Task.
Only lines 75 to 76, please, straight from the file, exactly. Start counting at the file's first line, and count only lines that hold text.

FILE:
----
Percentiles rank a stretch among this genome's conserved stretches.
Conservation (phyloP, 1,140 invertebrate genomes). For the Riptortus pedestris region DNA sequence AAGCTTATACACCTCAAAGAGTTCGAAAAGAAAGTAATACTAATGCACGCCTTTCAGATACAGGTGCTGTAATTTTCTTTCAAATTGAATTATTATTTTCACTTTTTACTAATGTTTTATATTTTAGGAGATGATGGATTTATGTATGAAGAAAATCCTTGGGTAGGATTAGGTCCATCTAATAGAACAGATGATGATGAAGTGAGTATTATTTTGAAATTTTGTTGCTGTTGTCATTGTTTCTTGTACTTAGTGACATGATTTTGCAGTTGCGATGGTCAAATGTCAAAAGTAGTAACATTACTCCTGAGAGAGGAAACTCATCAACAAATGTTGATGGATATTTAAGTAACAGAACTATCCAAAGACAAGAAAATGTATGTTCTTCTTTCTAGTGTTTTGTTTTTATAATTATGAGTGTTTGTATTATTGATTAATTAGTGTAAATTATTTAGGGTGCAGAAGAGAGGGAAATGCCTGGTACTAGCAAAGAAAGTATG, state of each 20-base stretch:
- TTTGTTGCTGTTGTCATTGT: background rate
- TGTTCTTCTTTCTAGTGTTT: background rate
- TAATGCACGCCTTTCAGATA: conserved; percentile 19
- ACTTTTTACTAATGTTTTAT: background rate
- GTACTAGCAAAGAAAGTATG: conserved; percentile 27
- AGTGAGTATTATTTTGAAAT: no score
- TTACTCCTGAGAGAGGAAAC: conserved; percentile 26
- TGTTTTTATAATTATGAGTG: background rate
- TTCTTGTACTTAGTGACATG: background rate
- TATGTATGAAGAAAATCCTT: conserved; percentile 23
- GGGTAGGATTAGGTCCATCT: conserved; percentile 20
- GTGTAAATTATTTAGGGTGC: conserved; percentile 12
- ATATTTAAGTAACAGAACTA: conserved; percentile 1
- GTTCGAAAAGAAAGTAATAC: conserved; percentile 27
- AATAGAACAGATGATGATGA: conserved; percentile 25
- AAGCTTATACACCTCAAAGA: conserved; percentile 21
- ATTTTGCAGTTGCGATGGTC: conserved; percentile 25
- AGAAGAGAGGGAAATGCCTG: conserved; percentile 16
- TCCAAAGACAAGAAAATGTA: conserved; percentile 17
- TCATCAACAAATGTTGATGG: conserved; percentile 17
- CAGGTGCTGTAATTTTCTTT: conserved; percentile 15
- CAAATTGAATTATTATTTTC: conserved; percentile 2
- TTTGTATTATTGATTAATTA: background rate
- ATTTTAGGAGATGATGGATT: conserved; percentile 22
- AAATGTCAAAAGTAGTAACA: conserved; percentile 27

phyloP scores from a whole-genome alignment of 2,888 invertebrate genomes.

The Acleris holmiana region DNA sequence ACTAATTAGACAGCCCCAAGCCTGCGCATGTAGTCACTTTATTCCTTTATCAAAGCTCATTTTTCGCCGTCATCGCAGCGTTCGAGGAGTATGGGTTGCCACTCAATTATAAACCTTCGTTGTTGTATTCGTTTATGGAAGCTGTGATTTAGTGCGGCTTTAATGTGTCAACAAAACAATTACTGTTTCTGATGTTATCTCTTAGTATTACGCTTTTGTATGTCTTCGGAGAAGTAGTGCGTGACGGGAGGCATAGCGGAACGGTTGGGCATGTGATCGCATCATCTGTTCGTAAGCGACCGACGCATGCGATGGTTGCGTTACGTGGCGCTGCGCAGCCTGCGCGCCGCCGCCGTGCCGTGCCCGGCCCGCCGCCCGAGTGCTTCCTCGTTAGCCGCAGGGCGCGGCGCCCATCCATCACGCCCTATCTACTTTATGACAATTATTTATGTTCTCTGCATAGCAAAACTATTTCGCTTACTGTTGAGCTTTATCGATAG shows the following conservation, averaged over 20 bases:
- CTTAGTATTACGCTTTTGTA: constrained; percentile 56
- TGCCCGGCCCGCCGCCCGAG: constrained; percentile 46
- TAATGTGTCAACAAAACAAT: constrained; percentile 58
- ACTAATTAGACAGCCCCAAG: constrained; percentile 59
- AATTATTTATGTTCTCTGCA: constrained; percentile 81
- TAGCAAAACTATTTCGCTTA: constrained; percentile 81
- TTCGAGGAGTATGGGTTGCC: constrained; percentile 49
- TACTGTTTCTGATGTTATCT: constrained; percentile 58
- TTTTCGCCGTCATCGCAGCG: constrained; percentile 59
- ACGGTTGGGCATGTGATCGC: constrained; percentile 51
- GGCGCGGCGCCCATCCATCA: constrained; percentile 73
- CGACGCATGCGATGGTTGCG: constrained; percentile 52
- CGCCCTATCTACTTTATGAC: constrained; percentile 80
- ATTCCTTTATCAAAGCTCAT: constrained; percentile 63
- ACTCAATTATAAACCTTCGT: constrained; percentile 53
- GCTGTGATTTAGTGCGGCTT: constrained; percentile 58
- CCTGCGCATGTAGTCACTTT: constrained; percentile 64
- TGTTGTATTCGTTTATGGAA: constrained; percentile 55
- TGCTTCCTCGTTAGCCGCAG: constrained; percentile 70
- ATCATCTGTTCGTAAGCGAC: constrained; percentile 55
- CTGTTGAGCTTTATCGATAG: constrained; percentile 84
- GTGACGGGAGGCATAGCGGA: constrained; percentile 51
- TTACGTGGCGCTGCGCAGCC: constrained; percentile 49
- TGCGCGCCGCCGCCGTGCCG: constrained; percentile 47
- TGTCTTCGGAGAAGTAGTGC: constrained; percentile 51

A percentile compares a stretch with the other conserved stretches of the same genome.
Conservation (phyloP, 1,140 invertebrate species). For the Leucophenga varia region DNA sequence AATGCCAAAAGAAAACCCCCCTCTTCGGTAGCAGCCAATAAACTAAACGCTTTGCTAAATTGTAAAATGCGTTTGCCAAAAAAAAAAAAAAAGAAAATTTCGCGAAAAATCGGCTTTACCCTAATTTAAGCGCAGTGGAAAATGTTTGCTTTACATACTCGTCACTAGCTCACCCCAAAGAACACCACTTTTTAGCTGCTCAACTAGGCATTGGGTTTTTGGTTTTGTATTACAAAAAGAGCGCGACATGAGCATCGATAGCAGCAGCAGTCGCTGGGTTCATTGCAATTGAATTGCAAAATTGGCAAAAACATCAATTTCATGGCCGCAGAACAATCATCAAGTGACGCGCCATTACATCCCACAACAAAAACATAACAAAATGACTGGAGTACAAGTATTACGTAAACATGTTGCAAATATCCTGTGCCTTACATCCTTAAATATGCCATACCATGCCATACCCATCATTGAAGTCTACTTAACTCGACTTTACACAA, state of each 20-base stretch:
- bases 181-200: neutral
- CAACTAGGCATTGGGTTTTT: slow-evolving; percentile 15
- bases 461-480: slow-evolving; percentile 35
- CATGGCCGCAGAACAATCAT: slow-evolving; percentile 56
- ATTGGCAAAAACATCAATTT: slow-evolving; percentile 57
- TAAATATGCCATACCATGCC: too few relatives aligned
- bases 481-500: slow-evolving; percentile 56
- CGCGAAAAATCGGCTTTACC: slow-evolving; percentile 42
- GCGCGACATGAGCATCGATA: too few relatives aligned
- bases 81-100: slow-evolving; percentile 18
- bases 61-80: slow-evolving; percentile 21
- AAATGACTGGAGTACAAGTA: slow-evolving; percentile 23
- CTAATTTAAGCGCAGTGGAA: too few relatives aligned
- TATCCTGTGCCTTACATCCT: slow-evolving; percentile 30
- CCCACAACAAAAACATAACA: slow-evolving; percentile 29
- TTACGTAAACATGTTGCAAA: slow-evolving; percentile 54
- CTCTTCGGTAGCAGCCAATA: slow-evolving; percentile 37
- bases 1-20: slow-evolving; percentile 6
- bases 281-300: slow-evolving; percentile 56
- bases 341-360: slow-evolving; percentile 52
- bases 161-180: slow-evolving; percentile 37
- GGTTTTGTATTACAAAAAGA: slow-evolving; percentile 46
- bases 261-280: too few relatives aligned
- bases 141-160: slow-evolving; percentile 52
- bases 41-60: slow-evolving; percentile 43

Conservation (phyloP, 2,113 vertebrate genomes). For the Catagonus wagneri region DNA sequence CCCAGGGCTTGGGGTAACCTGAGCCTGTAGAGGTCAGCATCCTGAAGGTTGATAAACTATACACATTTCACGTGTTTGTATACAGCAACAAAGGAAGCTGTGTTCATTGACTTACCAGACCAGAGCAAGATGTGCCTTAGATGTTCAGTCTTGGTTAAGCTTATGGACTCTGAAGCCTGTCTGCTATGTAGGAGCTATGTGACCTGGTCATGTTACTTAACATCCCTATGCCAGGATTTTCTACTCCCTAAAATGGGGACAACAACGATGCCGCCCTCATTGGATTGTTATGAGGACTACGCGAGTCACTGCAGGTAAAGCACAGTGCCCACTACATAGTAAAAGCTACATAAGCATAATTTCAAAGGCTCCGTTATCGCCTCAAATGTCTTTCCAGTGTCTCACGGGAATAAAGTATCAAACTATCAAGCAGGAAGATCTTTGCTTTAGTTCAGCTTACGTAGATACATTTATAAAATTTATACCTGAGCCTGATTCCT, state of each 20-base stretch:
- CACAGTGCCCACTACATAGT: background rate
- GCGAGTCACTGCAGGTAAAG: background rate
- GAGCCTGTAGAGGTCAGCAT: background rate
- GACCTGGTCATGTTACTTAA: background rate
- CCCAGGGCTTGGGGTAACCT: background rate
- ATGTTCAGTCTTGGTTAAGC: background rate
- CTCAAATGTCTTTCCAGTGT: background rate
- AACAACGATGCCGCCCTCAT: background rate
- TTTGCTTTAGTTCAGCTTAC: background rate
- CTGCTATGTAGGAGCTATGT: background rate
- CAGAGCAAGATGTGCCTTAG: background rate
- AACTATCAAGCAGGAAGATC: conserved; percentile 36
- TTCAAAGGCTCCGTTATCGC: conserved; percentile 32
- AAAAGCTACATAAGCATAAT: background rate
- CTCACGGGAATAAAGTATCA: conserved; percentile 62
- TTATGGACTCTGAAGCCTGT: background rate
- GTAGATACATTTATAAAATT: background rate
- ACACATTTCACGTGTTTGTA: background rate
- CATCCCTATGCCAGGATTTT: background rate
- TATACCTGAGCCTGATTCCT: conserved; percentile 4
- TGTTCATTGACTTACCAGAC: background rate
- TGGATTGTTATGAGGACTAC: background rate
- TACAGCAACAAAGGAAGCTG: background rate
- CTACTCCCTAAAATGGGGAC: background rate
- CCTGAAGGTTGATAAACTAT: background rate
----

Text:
- bases 281-300: slow-evolving; percentile 56
- bases 341-360: slow-evolving; percentile 52